It seems like, when severe food allergy reactions do occur in babies, they're only leading to a hospitalization rate spike because allergen introduction rates used to be much lower in ages 0-1.
More first introductions – and first allergic reactions – likely occurred at older ages before the new guidelines were introduced.
And since they are leading to flattened hospitalization rates in ages 1-4, the new early allergen introduction guidelines are setting many children up for a healthier future.
"Children with food allergy typically react when they have eaten the food for the first time. [This suggests that] first exposure is happening in the first year of life rather than beyond. But if you look at zero- to four-year-olds… overall the rates are flattening. So whatever flattening is occurring with the one- to four-year-olds, it’s greater than the increase in the under ones." – Dr. Mimi Tang, 2022 study author, for The Guardian
Plus, as other research has found, food allergy reactions in babies tend to be less severe compared to reactions in older children. Thus, the first year is the safest time to start introducing allergens.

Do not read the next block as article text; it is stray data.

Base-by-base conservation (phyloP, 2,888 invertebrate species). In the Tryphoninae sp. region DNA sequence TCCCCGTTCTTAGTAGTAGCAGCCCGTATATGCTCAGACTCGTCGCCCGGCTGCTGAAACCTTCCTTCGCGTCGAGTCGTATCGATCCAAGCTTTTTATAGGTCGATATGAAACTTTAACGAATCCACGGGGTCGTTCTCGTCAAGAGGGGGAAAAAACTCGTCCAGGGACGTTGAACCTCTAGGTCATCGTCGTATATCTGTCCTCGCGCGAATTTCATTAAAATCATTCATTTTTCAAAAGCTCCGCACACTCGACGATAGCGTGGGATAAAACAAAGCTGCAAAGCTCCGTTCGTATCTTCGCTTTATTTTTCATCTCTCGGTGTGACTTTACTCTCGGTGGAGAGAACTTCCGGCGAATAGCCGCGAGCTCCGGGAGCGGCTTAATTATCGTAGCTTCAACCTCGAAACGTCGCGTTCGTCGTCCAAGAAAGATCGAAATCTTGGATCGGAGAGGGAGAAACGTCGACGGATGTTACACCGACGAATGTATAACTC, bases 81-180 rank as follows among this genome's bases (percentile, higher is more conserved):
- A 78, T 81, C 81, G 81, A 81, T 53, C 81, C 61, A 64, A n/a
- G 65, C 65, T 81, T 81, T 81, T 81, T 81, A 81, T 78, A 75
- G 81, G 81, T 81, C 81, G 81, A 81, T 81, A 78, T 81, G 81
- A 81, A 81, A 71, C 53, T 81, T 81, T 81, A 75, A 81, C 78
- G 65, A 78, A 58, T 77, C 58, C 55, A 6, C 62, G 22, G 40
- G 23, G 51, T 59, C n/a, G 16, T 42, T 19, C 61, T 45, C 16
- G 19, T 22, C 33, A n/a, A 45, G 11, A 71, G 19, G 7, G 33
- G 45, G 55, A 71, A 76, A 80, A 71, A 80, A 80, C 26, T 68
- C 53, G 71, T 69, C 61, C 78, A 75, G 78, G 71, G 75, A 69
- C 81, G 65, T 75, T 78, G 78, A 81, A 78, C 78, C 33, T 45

What Do The Findings Mean For Families?
Mullins, Tang and Dear's study shows that the new medical guidelines have helped decrease the numbers of Australian children who experience severe allergic reactions to food.
This strongly indicates that the guidelines have helped lower the numbers of children who develop food allergies in the first place.
Findings from this study show how important it is for families to follow new early allergen introduction guidelines, and introduce foods like peanut, egg, and cow's milk in the first year of their child's life.
As Dr. Tang, one of the study's authors, shared with The Guardian: "We… only saw flattening of [severe allergic reaction] rates in the children that could have benefited from the timing of these [guideline] updates."
Jessica Huhn is a content writer for Ready. Set. Food!